I don't mind the limited room. My main concern is the weight. Really wishing there was a lighter model out there of something for a smaller bike. About 200 and a little over is where I think a trailer should be in perfect world. If I could find a place to do some of the canvas work I would consider trying to build one. I did aviation body work for many years so aluminum is an old friend. Still lookimg for info. I have to admit to really liking the looks of the Slipstream.

  4. #24
    Bukwas lqqk_out's Avatar
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    Re: Slip Stream camper

    Quote Originally Posted by blacktruck View Post
    If I could find a place to do some of the canvas work I would consider trying to build one.
    Any marine canvas shop should be able to build one for you. Or try an RV canvas specialist like Bear Creek Canvas.
    http://bearcreekcanvas.com/index.cfm

  5. #25
    Site Supporter BeemMeUp's Avatar
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    Re: Slip Stream camper

    Quote Originally Posted by lqqk_out View Post
    Any marine canvas shop should be able to build one for you. Or try an RV canvas specialist like Bear Creek Canvas.
    http://bearcreekcanvas.com/index.cfm
    The canvas on the Slipstream would be fairly easy to duplicate as long as you had the original to use as a pattern. The canvas is attached to the camper with Velcro and can be easily removed. There are 3 pieces. The back and two sides.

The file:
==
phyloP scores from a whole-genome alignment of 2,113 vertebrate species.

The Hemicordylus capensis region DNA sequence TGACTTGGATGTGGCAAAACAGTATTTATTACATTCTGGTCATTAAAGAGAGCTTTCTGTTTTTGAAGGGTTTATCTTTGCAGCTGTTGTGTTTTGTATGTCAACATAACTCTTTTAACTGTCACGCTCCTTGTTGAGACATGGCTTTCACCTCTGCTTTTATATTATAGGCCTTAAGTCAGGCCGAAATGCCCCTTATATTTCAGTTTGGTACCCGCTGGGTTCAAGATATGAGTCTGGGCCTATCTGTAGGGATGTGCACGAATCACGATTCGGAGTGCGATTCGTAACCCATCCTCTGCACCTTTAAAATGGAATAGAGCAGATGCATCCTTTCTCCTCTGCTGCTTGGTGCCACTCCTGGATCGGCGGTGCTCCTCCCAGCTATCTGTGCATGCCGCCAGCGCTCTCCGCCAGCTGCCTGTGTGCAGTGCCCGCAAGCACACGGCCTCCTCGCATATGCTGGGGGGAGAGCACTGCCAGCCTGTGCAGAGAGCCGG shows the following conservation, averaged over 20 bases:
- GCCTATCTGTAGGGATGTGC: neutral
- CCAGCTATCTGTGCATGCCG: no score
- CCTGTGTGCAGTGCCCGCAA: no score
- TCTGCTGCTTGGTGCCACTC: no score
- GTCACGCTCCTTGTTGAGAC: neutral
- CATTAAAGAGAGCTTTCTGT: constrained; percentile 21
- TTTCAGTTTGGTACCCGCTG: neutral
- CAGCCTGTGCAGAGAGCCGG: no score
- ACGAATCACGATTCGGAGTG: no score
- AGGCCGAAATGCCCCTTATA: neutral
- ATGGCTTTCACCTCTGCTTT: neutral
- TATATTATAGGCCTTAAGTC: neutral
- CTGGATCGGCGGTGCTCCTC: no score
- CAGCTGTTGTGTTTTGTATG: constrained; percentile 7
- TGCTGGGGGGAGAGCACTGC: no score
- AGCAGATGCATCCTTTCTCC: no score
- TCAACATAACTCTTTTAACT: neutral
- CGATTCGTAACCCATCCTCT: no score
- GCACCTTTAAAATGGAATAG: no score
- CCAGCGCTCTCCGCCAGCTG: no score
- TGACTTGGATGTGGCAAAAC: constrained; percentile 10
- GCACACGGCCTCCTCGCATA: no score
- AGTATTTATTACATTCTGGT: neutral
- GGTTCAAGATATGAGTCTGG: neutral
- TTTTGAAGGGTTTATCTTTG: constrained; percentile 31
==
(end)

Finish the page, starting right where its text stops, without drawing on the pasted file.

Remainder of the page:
6. #26
    Site Supporter BeemMeUp's Avatar
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    Re: Slip Stream camper

    Quote Originally Posted by blacktruck View Post
    I don't mind the limited room. My main concern is the weight. Really wishing there was a lighter model out there of something for a smaller bike. About 200 and a little over is where I think a trailer should be in perfect world. If I could find a place to do some of the canvas work I would consider trying to build one. I did aviation body work for many years so aluminum is an old friend. Still lookimg for info. I have to admit to really liking the looks of the Slipstream.
    How big of a bike are you looking to pull with? The biggest factor isn't not being able to pull it because of lack of power but being able to stop it because of lack of brakes. In all honesty I didn't know the Slipstream was behind my BMW unless I looked in the mirrors or I had to brake hard.